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Many years ago I bought a little cocobolo scaled Al Mar Osprey just because I liked it. At the time, I didn't know that Al Mar was a person, I thought it was just the name of a Japanese knife maker. The little Osprey turned out to be sweet little "gentleman's" folder - unfortunately I lost it after about a year or two of ownership.

After losing my Osprey, I bought a little Gerber Silver Knight with abalone scales as a replacement. Again, a great little "gentleman's" folder I could carry in a suit pocket.

I've been missing my little Osprey since I lost it, so, some time ago, I decided to see if I could find another one. An online search led me to the Al Mar story and history of his company.

It also led me to the realization that, as head designer for Gerber, Al Mar had also designed the Gerber Silver Knight that I had bought, by sheer coincidence, to replace my lost Al Mar Osprey!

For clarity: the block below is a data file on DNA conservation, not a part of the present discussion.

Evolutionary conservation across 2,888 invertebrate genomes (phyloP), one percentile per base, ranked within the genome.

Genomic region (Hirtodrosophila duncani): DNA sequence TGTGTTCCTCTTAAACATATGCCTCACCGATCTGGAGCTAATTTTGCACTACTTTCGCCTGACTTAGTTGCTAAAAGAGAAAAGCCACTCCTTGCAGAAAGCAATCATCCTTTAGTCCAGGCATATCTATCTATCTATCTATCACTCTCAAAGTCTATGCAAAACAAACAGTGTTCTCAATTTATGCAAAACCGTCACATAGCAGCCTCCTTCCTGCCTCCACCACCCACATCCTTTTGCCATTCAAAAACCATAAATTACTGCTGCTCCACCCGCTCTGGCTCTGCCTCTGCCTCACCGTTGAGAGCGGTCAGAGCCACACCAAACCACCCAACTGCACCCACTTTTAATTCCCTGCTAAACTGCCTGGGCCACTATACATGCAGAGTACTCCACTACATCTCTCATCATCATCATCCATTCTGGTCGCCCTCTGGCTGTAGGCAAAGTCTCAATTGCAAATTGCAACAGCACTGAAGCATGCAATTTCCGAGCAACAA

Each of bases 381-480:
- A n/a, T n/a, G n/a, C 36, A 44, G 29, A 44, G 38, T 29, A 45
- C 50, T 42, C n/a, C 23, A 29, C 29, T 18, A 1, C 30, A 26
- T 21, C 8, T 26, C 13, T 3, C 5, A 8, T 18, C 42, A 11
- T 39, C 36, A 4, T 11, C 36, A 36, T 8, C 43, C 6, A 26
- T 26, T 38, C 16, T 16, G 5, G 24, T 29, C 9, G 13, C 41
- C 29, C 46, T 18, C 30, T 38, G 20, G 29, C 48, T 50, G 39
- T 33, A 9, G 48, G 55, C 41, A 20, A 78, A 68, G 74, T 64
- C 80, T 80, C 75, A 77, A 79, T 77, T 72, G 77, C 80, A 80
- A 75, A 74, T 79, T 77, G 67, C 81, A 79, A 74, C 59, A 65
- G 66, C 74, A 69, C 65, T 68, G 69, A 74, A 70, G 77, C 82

Cut to the present. I now have another Osprey with cocobola scales, a Fadden era Osprey with abalone scales, 6 Gerber Silver Knights (1 with abalone scales, 3 black lipped pearl, 1 MOP, and 1 with wood scales).

Also have acquired an early Al Mar S.E.R.E. 3003a with "green" micarta scales and no maker's mark - just the number 410 stamped on the blade, a mini S.E.R.E. 2000 in olive drab, a black bladed S.E.R.E. 2000, a SEKI-JAPAN Hawk Talon with micarta scales, a SEKI-JAPAN plain bladed Hawk and matching Falcon in black lipped pearl, a Falcon Talon ultra-light marked FM Co/Japan, a SEKI-JAPAN plain bladed Eagle with ivory micarta scales, a SEKI-JAPAN Stinger, one ea. of the new Kershaw AM-3 & AM-4's in olive drab with black blades (which, obviously have nothing to do with the real Al Mar and are made in china, but I like Kershaw knives and they're pretty nice reasonably priced knives), a Kershaw AM-6 version of the Stinger, and a new chinese made Stinger, along with two full Titanwood (no bolster) Eagle Talons.